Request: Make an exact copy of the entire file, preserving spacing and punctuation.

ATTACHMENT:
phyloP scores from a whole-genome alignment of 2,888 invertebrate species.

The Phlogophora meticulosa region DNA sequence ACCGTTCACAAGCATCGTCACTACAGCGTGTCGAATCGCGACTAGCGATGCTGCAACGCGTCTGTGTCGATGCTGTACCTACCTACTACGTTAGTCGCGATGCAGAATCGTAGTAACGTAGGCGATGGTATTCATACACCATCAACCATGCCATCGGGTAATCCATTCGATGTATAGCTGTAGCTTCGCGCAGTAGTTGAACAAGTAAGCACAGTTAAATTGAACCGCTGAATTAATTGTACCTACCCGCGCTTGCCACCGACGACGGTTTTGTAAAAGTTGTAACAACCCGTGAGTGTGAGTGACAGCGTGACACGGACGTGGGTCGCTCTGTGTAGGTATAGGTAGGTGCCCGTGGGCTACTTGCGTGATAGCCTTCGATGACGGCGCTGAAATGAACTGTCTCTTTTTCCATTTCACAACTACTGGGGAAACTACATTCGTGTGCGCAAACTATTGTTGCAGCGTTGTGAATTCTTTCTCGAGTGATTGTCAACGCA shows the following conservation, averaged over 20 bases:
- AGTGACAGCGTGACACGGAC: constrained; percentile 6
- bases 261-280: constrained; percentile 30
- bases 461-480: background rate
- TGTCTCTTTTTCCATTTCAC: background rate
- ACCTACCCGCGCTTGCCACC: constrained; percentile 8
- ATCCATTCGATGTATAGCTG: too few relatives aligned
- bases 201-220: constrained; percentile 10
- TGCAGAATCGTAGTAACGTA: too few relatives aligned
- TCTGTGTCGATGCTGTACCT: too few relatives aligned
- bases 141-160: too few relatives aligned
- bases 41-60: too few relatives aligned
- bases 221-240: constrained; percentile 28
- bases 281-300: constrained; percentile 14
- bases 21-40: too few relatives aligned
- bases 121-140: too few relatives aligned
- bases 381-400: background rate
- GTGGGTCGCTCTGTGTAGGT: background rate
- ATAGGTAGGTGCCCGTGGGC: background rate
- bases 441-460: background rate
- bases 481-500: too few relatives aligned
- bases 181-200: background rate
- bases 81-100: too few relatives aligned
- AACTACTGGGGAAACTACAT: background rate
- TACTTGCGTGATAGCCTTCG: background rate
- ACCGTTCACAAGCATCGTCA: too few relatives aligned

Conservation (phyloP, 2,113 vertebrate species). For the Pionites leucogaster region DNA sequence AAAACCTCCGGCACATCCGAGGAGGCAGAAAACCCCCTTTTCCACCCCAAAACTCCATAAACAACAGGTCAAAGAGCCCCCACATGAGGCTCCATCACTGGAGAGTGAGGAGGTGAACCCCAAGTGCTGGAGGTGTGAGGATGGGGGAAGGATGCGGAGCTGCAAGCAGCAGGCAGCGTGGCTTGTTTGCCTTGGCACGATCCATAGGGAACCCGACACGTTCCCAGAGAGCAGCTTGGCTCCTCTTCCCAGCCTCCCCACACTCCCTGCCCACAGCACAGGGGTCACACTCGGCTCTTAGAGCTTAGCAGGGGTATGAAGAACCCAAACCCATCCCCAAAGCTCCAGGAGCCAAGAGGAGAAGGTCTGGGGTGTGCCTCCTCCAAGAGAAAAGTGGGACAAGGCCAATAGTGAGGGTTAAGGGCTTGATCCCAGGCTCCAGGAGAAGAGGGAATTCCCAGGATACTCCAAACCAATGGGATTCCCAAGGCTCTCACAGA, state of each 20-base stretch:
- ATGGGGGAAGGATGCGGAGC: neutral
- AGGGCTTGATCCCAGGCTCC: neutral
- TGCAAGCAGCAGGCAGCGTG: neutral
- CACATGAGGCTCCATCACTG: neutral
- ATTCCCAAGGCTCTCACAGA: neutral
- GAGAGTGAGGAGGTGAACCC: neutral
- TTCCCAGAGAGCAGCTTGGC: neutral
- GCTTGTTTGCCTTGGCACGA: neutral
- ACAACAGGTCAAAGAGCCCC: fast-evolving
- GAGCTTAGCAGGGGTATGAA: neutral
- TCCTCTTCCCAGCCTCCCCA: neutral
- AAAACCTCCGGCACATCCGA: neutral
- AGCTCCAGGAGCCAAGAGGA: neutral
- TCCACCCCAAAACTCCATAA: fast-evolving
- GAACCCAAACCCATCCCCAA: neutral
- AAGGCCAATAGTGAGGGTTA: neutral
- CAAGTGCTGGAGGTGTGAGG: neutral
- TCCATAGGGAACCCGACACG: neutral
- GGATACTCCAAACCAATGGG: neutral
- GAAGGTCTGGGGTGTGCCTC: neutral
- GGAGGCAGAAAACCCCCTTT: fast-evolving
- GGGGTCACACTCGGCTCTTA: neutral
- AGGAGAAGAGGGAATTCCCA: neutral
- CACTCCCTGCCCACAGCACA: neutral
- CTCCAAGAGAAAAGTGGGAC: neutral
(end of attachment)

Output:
phyloP scores from a whole-genome alignment of 2,888 invertebrate species.

The Phlogophora meticulosa region DNA sequence ACCGTTCACAAGCATCGTCACTACAGCGTGTCGAATCGCGACTAGCGATGCTGCAACGCGTCTGTGTCGATGCTGTACCTACCTACTACGTTAGTCGCGATGCAGAATCGTAGTAACGTAGGCGATGGTATTCATACACCATCAACCATGCCATCGGGTAATCCATTCGATGTATAGCTGTAGCTTCGCGCAGTAGTTGAACAAGTAAGCACAGTTAAATTGAACCGCTGAATTAATTGTACCTACCCGCGCTTGCCACCGACGACGGTTTTGTAAAAGTTGTAACAACCCGTGAGTGTGAGTGACAGCGTGACACGGACGTGGGTCGCTCTGTGTAGGTATAGGTAGGTGCCCGTGGGCTACTTGCGTGATAGCCTTCGATGACGGCGCTGAAATGAACTGTCTCTTTTTCCATTTCACAACTACTGGGGAAACTACATTCGTGTGCGCAAACTATTGTTGCAGCGTTGTGAATTCTTTCTCGAGTGATTGTCAACGCA shows the following conservation, averaged over 20 bases:
- AGTGACAGCGTGACACGGAC: constrained; percentile 6
- bases 261-280: constrained; percentile 30
- bases 461-480: background rate
- TGTCTCTTTTTCCATTTCAC: background rate
- ACCTACCCGCGCTTGCCACC: constrained; percentile 8
- ATCCATTCGATGTATAGCTG: too few relatives aligned
- bases 201-220: constrained; percentile 10
- TGCAGAATCGTAGTAACGTA: too few relatives aligned
- TCTGTGTCGATGCTGTACCT: too few relatives aligned
- bases 141-160: too few relatives aligned
- bases 41-60: too few relatives aligned
- bases 221-240: constrained; percentile 28
- bases 281-300: constrained; percentile 14
- bases 21-40: too few relatives aligned
- bases 121-140: too few relatives aligned
- bases 381-400: background rate
- GTGGGTCGCTCTGTGTAGGT: background rate
- ATAGGTAGGTGCCCGTGGGC: background rate
- bases 441-460: background rate
- bases 481-500: too few relatives aligned
- bases 181-200: background rate
- bases 81-100: too few relatives aligned
- AACTACTGGGGAAACTACAT: background rate
- TACTTGCGTGATAGCCTTCG: background rate
- ACCGTTCACAAGCATCGTCA: too few relatives aligned

Conservation (phyloP, 2,113 vertebrate species). For the Pionites leucogaster region DNA sequence AAAACCTCCGGCACATCCGAGGAGGCAGAAAACCCCCTTTTCCACCCCAAAACTCCATAAACAACAGGTCAAAGAGCCCCCACATGAGGCTCCATCACTGGAGAGTGAGGAGGTGAACCCCAAGTGCTGGAGGTGTGAGGATGGGGGAAGGATGCGGAGCTGCAAGCAGCAGGCAGCGTGGCTTGTTTGCCTTGGCACGATCCATAGGGAACCCGACACGTTCCCAGAGAGCAGCTTGGCTCCTCTTCCCAGCCTCCCCACACTCCCTGCCCACAGCACAGGGGTCACACTCGGCTCTTAGAGCTTAGCAGGGGTATGAAGAACCCAAACCCATCCCCAAAGCTCCAGGAGCCAAGAGGAGAAGGTCTGGGGTGTGCCTCCTCCAAGAGAAAAGTGGGACAAGGCCAATAGTGAGGGTTAAGGGCTTGATCCCAGGCTCCAGGAGAAGAGGGAATTCCCAGGATACTCCAAACCAATGGGATTCCCAAGGCTCTCACAGA, state of each 20-base stretch:
- ATGGGGGAAGGATGCGGAGC: neutral
- AGGGCTTGATCCCAGGCTCC: neutral
- TGCAAGCAGCAGGCAGCGTG: neutral
- CACATGAGGCTCCATCACTG: neutral
- ATTCCCAAGGCTCTCACAGA: neutral
- GAGAGTGAGGAGGTGAACCC: neutral
- TTCCCAGAGAGCAGCTTGGC: neutral
- GCTTGTTTGCCTTGGCACGA: neutral
- ACAACAGGTCAAAGAGCCCC: fast-evolving
- GAGCTTAGCAGGGGTATGAA: neutral
- TCCTCTTCCCAGCCTCCCCA: neutral
- AAAACCTCCGGCACATCCGA: neutral
- AGCTCCAGGAGCCAAGAGGA: neutral
- TCCACCCCAAAACTCCATAA: fast-evolving
- GAACCCAAACCCATCCCCAA: neutral
- AAGGCCAATAGTGAGGGTTA: neutral
- CAAGTGCTGGAGGTGTGAGG: neutral
- TCCATAGGGAACCCGACACG: neutral
- GGATACTCCAAACCAATGGG: neutral
- GAAGGTCTGGGGTGTGCCTC: neutral
- GGAGGCAGAAAACCCCCTTT: fast-evolving
- GGGGTCACACTCGGCTCTTA: neutral
- AGGAGAAGAGGGAATTCCCA: neutral
- CACTCCCTGCCCACAGCACA: neutral
- CTCCAAGAGAAAAGTGGGAC: neutral